Taj Mahal’s construction took roughly 22 years and 20,000 workers to finish. The mausoleums are crafted from priceless marble and decorated with exquisite geometric and floral designs. According to the Britannica Encyclopaedia, there are certain reports that suggest Shah Jahan aspired to build his own mausoleum out of black marble. Before any work started though, he was overthrown by one of his sons.
Today, the Taj Mahal attracts millions of visitors each year from all over the world, leaving enduring memories for many.
#3 PETRA, JORDAN
Petra, located in southern Jordan, is an extraordinary ancient city that showcases the architectural and cultural brilliance of the Nabatean civilization. Carved into the rose-colored sandstone cliffs, Petra is often referred to as the “Rose City” and is one of the most renowned archaeological sites in the world. The entrance to Petra is through the narrow and dramatic passage known as the Siq, a natural geological formation that leads visitors into the heart of the city. As you emerge from the Siq, you are greeted by the iconic Treasury (Al-Khazneh), an intricately carved facade that stands as Petra’s most recognizable landmark.
A world of archaeological wonders opens up beyond the Treasury. The city is home to spectacular tombs, temples, theatres, and rock-cut constructions that display the Nabateans’ highly developed architectural methods. The Great Temple, the Monastery (Ad Deir), and the Royal Tombs are a few of Petra’s must-see attractions. When you explore Petra, you may meander through historic streets, admire intricate carvings, and take in the ambiance of a once-vibrant commercial centre. For tourists looking to immerse themselves in the wonders of the ancient world, Petra is a remarkable destination because of its unique combination of natural beauty, expert workmanship, and historical relevance.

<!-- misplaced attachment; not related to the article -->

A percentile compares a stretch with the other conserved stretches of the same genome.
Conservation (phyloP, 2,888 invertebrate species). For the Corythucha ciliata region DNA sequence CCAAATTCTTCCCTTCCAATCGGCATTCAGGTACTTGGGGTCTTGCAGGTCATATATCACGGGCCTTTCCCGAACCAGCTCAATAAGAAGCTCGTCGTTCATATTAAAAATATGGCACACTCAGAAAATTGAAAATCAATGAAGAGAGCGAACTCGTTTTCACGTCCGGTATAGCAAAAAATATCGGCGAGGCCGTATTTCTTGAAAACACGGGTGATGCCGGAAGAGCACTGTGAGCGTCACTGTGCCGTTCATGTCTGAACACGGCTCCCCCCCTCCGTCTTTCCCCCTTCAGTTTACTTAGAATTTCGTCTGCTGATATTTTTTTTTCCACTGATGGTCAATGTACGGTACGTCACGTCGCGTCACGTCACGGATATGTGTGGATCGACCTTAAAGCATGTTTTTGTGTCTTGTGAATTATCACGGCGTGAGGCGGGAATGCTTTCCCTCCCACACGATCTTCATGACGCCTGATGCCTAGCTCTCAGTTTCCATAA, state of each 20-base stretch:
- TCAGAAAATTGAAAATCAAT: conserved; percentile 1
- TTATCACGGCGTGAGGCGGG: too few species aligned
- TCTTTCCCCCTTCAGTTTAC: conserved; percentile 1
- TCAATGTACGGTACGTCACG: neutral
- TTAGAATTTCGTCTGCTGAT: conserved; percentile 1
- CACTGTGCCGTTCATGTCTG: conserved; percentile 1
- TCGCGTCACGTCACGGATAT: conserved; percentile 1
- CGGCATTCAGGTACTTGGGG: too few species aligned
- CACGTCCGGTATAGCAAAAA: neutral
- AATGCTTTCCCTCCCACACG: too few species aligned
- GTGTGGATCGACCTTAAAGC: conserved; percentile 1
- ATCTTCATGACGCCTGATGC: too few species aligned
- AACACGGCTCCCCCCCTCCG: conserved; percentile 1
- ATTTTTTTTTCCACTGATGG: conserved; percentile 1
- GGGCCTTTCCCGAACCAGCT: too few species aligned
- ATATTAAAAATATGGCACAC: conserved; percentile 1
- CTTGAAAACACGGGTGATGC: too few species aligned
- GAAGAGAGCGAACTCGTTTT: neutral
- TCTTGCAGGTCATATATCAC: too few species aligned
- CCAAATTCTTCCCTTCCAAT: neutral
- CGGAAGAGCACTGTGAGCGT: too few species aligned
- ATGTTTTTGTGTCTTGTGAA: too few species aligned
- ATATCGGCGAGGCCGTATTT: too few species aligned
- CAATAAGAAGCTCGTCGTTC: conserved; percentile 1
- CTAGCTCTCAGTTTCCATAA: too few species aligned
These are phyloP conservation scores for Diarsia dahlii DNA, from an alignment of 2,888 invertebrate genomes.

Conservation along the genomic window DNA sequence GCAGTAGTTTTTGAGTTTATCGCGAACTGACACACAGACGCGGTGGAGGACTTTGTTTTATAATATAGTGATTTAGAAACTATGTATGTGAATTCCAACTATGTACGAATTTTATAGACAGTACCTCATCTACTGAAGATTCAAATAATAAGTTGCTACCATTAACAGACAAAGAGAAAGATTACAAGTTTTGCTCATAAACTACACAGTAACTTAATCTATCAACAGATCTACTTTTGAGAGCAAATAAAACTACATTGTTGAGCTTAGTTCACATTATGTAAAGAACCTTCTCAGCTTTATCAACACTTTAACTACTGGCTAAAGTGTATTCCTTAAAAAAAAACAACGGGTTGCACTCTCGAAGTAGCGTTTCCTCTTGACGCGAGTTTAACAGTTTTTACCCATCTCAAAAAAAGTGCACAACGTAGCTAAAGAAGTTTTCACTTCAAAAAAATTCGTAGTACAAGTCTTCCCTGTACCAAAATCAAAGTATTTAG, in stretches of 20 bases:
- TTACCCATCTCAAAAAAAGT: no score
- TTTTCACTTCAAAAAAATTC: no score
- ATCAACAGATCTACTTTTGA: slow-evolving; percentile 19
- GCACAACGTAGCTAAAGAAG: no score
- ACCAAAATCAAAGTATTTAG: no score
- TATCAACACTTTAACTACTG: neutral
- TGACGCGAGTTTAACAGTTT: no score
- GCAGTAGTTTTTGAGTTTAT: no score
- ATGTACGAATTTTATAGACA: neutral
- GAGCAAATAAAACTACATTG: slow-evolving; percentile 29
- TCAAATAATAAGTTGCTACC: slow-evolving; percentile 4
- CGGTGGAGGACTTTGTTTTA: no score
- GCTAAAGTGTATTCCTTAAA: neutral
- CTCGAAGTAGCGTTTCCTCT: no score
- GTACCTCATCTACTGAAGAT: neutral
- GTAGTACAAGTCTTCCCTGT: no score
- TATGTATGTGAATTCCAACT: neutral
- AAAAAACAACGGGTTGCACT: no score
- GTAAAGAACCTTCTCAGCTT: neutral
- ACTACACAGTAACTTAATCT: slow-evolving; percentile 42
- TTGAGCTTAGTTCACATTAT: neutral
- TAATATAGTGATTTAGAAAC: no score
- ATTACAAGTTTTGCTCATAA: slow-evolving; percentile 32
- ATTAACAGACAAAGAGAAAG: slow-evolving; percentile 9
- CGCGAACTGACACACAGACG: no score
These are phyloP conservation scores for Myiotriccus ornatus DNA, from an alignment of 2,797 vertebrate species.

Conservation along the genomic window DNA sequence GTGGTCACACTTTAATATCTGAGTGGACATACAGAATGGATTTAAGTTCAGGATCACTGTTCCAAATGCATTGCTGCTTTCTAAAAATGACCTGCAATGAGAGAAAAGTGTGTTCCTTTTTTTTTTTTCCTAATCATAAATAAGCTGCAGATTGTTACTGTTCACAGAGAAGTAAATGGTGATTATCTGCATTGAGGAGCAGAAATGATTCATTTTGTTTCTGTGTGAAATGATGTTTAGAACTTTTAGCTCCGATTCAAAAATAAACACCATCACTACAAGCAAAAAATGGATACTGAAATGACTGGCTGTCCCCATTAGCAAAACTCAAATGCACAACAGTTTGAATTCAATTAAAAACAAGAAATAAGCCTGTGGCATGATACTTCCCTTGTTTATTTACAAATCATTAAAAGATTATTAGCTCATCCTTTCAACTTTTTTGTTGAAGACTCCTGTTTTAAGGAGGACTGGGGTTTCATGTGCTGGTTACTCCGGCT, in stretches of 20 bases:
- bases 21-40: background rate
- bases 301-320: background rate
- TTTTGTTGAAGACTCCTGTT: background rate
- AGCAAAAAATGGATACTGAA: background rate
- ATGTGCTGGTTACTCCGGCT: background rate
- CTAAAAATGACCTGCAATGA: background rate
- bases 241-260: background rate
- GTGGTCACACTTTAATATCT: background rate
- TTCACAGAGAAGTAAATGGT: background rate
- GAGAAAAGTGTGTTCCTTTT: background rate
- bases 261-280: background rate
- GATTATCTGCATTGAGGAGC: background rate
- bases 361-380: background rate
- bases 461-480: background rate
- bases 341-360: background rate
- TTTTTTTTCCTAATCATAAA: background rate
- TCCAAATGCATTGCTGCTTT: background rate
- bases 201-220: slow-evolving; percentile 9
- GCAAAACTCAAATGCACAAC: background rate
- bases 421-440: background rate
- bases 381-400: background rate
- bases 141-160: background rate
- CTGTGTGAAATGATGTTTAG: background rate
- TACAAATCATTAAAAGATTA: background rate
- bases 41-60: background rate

Petra offers activities like trekking and exploring adjacent sites like the High Place of Sacrifice and the stunning views from the summit of Al-Khubtha Mountain in addition to the main archaeological site. Petra continues to captivate travellers from all over the world due to its extraordinary beauty and historical significance, which have won it the title of UNESCO World Heritage Site
#4 CHRIST THE REDEEMER, BRAZIL
Christ the Redeemer is an iconic statue located atop Corcovado Mountain in Rio de Janeiro, Brazil. It stands as a symbol of faith, unity, and a testament to human achievement. The statue depicts Jesus Christ with arms outstretched, embracing the city and its people.
The Christ the Redeemer statue was constructed between 1922 and 1931 and is composed of soapstone-covered reinforced concrete. Its height is roughly 98 feet (30 metres), and its outstretched arms are about 92 feet (28 metres) long, giving it a dramatic silhouette against Rio’s breathtaking scenery. Heitor da Silva Costa, a Brazilian engineer, created the statue’s design, while Paul Landowski, a French artist, sculpted it. Brazilian and French engineers and artisans worked together to develop it.
A well-liked tourist destination, Christ the Redeemer welcomes guests from all over the world. A magnificent train journey or a hike through Tijuca National Park is required to get to the top of Corcovado Mountain, where the statue is located. Visitors are rewarded with amazing panoramic views of Rio de Janeiro and the area’s stunning natural scenery once they arrive.
The monument’s significance as an iconic landmark has been further cemented by the various movies, photos, and cultural events in which it has appeared.
Source: Encyclopedia Britannica, UNESCO World Heritage Centre, The New York Times, National Geographic Society, New 7 Wonders